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Developing a process worth trusting

A bad process, trusted perfectly, will lead to bad results.

  1. Respect the Results - Before you "trust the process," you must trust the results of processes that have come before you. As you are considering establishing process for your program, start by looking at what has worked. Success leaves clues. Fast track the process of creating a process by looking at coaches and leaders who have previously had success. What are the common themes of their program? What are their core values? What are their guiding principles? 

  2. Embrace Reality - Get to the ground truth. To win, you have to embrace reality. Ray Dalio calls this being a hyperrealist. We cannot embrace principles that we want to work. We have to embrace principles that actually work. Reject any thinking flaws or cognitive distortions that you have. Educate yourself on the most common cognitive distortions. Understand the most common distortions that you experience. Notice them as you experience them and use reality--the real hard truth--to establish your process. 

  3. Get Clear on the Laws that Govern Reality - True freedom does not equal freedom from all rules. A fish is only free in water. Freedom requires obedience to the laws that govern reality. Understand the rules of your game. Understand the laws of your universe. Then use them. 

  4. Establish Principles to Take Advantage of the Laws of Reality - Ask yourself, "If X is true, then what must I do to win?" A principle is an "if, then" statement that leverages what we know about the reality in front of us. To win, you have to establish principles that accurately work within the laws that govern reality. For example, in baseball the reality is that winning requires scoring runs. Runs come from getting on base. An effective principle that works within this reality would be "If we make every pitch at-risk of leaving the yard by taking a 2-0 mentality to every pitch, then we will get on base often and score a lot of runs." 

  5. Establish a Process - Contrary to what "trust the process" has come to mean, having a process means taking action. It is not waiting around and losing until you can amass enough draft picks to make yourself better. Establishing a process simply means turning your principles into action items. The above example from point #4 would be, "We will treat every pitch as if it is a 2-0 count, with the intent to do damage." Look at your principles and start with the phrase, "We will..." Your understanding of the realities of your game will take you from there.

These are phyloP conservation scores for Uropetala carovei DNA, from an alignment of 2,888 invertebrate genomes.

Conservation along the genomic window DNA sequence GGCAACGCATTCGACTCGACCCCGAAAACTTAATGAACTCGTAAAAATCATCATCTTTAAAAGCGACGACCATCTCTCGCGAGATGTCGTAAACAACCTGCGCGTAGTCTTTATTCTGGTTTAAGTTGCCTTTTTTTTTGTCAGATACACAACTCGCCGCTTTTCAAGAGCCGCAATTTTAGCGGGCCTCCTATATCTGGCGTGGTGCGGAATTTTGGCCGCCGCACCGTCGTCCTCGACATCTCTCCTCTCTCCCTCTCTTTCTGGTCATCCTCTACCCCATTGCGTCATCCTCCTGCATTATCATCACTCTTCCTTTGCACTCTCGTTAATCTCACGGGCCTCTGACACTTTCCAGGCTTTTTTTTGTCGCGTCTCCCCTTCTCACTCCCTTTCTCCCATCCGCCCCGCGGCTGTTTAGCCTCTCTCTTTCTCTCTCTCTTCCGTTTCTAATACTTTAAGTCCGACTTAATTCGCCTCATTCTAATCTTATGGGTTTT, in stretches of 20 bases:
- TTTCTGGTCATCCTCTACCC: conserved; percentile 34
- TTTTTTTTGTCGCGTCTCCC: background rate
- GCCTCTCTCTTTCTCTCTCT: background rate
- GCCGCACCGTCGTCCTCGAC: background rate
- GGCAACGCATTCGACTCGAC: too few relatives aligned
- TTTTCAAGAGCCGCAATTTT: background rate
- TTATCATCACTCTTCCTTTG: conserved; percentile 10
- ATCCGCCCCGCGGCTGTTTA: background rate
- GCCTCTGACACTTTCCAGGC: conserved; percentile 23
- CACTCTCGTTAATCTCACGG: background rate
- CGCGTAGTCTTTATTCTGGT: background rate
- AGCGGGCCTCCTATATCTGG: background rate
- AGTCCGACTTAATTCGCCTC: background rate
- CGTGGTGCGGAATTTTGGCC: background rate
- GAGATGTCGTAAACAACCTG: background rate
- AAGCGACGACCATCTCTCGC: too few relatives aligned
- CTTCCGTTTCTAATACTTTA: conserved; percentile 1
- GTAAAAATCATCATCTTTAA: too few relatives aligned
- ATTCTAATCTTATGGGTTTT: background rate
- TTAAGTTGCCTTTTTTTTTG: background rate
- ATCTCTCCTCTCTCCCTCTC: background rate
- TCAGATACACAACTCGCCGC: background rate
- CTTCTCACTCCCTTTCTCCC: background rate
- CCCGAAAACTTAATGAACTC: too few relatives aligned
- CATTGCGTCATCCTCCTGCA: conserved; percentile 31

6. Trust that Process - Unless you truly trust the process you put in place, then you will have no way to truly know whether or not it is an effective process. If you only trust the process when things are going well, then you, by definition, aren't trusting anything. How do you know when you've given it long enough before it is time to go back to the drawing board? How you answer this is what will determine your ability as a coach. It is all based on feel. That feel is what separates the difference between great coaches and mediocre coaches. 

  7.  Trust the Outcomes of that Process - Here, you have to go back to using the tools to honestly look at reality. Evaluate what worked and what didn't. If everything worked, then you have a sound process. You will always have to tweak your process as the times and seasons change, but if things have worked up to this point you have a pretty solid process. You have coherence. Respect and trust that process until it needs changing. If the process didn't work as well as you wanted it to, evaluate why it didn't work and which principles were not based on reality. Ask yourself if the you got all the way down to reality. Ask yourself if your principles were accurately grounded in that reality. Ask yourself if your process was inextricably attached to those principles. If you can honestly answer these questions about your process, then you will know what changes have to be made to it.

  8. Repeat - If there was space between you and reality, then get closer. If your principles did not accurately reflect the laws of reality, then adjust your principles. If your process doesn't match your principles, get coherency. 

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